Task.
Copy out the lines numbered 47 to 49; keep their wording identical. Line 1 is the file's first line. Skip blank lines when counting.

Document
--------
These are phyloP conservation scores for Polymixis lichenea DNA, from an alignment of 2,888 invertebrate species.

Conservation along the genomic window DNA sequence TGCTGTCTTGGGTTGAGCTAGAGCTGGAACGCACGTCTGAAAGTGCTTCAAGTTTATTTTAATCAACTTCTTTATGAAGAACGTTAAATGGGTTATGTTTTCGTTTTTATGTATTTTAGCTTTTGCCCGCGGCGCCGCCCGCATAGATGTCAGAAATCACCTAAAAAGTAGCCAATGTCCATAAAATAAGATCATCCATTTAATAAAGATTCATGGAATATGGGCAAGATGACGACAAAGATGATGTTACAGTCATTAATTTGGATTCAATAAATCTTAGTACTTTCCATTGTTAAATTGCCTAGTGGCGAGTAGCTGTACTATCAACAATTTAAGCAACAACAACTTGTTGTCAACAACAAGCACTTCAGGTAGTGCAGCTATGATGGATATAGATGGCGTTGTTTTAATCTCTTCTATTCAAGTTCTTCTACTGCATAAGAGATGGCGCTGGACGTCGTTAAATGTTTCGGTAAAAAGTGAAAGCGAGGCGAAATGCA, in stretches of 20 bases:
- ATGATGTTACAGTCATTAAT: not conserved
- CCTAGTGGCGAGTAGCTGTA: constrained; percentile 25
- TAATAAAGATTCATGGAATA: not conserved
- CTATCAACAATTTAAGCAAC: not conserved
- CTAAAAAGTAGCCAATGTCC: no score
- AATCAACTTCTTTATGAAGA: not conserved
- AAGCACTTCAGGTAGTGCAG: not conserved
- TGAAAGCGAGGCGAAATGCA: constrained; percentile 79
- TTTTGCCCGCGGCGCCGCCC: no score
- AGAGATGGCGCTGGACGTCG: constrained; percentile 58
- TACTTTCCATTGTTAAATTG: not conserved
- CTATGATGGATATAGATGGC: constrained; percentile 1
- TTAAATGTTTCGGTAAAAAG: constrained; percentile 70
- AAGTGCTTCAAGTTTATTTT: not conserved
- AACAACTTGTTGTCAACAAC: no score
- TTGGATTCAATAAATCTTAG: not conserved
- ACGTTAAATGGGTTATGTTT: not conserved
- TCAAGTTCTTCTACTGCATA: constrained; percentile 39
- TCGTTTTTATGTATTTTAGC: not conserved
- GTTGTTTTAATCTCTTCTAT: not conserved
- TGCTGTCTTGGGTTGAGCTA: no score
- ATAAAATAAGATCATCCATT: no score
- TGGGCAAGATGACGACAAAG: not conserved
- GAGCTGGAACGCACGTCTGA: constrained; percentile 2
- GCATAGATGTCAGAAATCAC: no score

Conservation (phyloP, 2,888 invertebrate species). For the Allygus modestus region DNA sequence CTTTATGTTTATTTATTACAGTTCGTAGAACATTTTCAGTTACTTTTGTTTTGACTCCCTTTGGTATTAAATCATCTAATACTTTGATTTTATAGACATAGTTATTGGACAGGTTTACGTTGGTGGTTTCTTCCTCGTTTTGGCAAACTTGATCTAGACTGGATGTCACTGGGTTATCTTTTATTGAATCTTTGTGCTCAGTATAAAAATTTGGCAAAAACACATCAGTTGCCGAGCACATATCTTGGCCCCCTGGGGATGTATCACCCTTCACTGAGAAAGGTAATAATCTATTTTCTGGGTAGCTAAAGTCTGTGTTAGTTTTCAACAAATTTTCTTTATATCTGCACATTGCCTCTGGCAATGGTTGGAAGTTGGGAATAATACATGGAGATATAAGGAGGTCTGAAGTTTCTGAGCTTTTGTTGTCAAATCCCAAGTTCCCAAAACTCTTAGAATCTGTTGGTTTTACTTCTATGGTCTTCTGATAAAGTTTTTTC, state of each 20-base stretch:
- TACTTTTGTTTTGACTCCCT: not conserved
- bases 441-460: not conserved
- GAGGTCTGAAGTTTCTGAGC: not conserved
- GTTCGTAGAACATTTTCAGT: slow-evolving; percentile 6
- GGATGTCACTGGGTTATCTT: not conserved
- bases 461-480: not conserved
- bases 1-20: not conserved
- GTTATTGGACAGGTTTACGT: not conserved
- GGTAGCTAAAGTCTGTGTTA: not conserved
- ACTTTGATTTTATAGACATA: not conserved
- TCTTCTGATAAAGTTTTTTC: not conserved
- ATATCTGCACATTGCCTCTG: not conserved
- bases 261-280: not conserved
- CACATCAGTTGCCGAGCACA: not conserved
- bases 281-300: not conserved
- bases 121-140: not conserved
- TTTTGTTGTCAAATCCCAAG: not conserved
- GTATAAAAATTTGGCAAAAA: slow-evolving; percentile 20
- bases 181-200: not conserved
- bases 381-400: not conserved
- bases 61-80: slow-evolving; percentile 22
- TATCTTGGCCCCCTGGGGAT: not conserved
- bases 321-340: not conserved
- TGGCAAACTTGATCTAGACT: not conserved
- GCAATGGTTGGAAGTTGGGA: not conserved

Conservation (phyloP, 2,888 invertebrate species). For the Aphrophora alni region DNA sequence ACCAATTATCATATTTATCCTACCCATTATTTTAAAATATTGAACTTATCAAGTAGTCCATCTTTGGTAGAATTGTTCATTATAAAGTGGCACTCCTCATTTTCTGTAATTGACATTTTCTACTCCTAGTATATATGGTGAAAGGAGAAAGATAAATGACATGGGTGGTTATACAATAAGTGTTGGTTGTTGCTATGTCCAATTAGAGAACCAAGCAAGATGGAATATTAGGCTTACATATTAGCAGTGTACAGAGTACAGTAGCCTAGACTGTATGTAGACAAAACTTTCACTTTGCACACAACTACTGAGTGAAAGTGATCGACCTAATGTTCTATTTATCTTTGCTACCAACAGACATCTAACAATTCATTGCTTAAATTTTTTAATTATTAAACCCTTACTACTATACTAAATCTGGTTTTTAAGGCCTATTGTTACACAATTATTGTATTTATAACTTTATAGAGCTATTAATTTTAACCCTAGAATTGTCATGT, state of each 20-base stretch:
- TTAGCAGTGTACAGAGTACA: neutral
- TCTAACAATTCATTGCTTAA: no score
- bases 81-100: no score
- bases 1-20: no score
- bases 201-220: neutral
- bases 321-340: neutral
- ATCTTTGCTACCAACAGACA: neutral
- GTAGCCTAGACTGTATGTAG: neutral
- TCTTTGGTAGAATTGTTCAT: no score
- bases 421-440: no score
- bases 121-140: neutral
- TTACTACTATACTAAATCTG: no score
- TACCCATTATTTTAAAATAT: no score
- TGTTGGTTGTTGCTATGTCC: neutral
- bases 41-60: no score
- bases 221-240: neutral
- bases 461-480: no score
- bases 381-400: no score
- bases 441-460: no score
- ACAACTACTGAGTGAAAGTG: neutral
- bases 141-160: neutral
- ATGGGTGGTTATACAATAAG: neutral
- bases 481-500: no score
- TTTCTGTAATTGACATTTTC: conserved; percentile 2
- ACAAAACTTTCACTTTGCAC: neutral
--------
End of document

- bases 181-200: not conserved
- bases 381-400: not conserved
- bases 61-80: slow-evolving; percentile 22